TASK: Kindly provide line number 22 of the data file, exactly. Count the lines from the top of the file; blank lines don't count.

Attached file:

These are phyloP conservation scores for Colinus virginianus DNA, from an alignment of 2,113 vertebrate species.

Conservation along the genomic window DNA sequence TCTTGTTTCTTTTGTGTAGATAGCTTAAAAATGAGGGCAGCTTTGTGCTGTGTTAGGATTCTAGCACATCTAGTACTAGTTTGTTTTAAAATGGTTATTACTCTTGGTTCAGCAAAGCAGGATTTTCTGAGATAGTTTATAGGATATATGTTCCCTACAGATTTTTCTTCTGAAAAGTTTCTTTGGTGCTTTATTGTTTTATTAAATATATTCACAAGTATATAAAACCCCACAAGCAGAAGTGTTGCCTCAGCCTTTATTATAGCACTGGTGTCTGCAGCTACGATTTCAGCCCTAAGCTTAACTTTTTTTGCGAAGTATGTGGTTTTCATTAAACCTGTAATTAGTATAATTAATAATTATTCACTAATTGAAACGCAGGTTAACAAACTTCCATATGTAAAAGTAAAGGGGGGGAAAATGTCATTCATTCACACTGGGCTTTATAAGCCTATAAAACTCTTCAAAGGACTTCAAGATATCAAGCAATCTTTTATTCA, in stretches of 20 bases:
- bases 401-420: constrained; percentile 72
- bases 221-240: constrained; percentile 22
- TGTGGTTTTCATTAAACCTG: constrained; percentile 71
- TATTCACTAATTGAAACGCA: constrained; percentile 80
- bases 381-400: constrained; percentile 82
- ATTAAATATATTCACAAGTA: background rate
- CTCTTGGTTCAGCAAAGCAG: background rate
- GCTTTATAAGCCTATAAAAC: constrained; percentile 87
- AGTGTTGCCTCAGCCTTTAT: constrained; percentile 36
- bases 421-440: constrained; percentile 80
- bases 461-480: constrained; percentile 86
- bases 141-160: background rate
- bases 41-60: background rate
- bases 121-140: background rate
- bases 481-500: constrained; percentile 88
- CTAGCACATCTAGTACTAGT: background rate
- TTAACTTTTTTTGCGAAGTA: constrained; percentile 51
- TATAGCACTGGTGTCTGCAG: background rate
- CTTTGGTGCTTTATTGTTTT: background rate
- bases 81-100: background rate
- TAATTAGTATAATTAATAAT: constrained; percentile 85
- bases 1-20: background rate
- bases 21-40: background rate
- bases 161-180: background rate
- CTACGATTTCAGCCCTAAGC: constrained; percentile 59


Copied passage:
- bases 81-100: background rate